A key document in the evolving methodology for evaluating development's impact on climate change has been released by the California Air Pollution Control Officers Association.  

Called "CEQA & Climate Change – Evaluating and Addressing Greenhouse Gas Emissions from Projects Subject to the California Environmental Quality Act," the white paper is lengthy (more than 140 pages), detailed and highly technical. It is also both potentially frustrating to planners and technicians who were hoping for strict guidance, and a relief to the development community, which is very wary of definitive numbers.

"There is kind of a void out there right now," explained Mel Zeldin, executive director of the association, known as CAPCOA. The white paper "is designed as a resource document. … It's not a guidance document. We're not in a position where we felt comfortable telling local officials what they should do."

Instead, the white paper lays out three basic options for agencies conducting environmental reviews:

• CEQA review with no thresholds of significance for greenhouse gas (GHG) emissions. "As with other project types, the lead agency could conduct a project specific analysis to determine whether an environmental impact report is needed and to determine the level of mitigation that is appropriate," the white paper says. "Over time, the agency could amass information and experience with specific project categories that would support establishing explicit thresholds."

• Setting a GHG threshold of significance of zero, meaning that essentially every discretionary project would be subject to environmental review and mitigation requirements.

• Establishing GHG thresholds of significance at levels other than zero. These "non-zero" thresholds could be based on state or local air district thresholds for GHG if they exist, or could be established based on the type of emission and what activity is generating the emissions.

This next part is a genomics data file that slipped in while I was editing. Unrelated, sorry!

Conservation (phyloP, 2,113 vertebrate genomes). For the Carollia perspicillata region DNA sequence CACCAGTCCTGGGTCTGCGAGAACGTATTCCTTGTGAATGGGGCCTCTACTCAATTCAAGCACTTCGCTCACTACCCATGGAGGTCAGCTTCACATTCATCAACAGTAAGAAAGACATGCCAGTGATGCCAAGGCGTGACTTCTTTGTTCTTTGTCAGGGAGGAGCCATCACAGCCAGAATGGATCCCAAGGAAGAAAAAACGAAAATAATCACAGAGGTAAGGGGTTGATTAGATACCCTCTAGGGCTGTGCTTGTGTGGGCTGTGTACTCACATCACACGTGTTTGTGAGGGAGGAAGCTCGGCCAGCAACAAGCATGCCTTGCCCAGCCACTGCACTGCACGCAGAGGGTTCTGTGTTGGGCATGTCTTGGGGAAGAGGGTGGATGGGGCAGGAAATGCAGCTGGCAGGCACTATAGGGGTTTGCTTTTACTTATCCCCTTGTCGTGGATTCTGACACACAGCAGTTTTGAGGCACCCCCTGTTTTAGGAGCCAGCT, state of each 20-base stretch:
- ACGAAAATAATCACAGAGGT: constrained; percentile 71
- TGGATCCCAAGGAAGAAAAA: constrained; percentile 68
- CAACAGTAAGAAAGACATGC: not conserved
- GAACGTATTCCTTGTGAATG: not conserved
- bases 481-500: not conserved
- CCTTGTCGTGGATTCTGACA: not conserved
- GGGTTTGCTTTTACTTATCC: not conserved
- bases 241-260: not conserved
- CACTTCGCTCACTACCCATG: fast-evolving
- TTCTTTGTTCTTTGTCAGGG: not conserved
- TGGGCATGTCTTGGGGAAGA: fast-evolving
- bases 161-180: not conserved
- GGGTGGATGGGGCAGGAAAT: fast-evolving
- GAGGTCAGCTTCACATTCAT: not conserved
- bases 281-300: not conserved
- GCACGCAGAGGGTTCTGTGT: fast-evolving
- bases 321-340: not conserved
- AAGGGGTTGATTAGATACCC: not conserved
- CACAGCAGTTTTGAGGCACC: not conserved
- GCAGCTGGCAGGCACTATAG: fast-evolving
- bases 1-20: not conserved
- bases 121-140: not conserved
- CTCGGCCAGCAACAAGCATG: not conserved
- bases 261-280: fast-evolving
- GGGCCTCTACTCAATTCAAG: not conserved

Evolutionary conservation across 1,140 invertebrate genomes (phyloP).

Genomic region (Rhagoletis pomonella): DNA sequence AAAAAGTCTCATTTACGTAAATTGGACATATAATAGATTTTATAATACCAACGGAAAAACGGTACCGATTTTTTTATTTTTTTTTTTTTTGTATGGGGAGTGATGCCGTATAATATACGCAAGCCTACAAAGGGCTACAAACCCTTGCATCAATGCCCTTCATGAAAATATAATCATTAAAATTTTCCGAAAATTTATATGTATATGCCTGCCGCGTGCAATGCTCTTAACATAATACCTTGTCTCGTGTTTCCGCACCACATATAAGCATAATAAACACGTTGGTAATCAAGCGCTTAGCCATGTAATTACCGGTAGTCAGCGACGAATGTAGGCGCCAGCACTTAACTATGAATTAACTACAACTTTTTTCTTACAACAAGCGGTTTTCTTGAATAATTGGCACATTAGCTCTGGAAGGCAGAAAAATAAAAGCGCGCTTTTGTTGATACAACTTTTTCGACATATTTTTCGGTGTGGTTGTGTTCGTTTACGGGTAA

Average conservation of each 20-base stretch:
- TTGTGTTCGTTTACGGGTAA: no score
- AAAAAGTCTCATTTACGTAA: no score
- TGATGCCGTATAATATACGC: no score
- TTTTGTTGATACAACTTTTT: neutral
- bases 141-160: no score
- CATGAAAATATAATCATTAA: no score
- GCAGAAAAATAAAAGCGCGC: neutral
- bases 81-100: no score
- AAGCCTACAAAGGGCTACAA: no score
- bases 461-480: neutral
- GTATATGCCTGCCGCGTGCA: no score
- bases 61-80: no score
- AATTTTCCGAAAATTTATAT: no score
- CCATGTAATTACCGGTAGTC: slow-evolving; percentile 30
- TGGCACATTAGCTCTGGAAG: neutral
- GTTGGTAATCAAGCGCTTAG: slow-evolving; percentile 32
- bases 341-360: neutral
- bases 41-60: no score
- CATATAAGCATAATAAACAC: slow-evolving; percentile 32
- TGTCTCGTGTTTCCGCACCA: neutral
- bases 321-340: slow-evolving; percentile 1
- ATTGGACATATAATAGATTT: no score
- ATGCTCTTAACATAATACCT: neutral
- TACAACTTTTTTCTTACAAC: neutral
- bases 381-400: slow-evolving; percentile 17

"By itself, establishment of a GHG threshold will not insulate individual CEQA analyses from challenge," the white paper warns. "Defensibility depends upon the adequacy of the analysis prepared by the lead agency and the process followed."

The paper also contains a chapter on potential mitigation measures that lead agencies could apply to projects. "The recurring theme that echoes throughout a majority of these measures is the shift toward new urbanism," the white paper states. "[R]esearch has consistently shown that implementation of neotraditional development techniques reduces VMT [vehicle miles traveled] and associated emissions." In other words, urban design that encourages walking, bicycling and use of transit, and which discourages driving and convenient parking, may be considered mitigation.

The CAPCOA white paper arrives at a time when people involved in almost any aspect of land use are desperate for information on how to apply CEQA to the issue of global climate change. For a period, there was a question about whether a project's potential to contribute to climate change was even an issue for CEQA. State Attorney General Jerry Brown answered the question affirmatively, and the Legislature confirmed Brown's position last year when it passed SB 97 (Dutton) (see CP&DR Environment Watch, October 2007). Among other things, that law directs the Governor's Office of Planning and Research (OPR) to prepare CEQA "guidelines for the mitigation of greenhouse gas emissions or the effects of greenhouse gas emissions" by July 1, 2009. The Resources Agency is supposed to adopt the guidelines by January 1, 2010.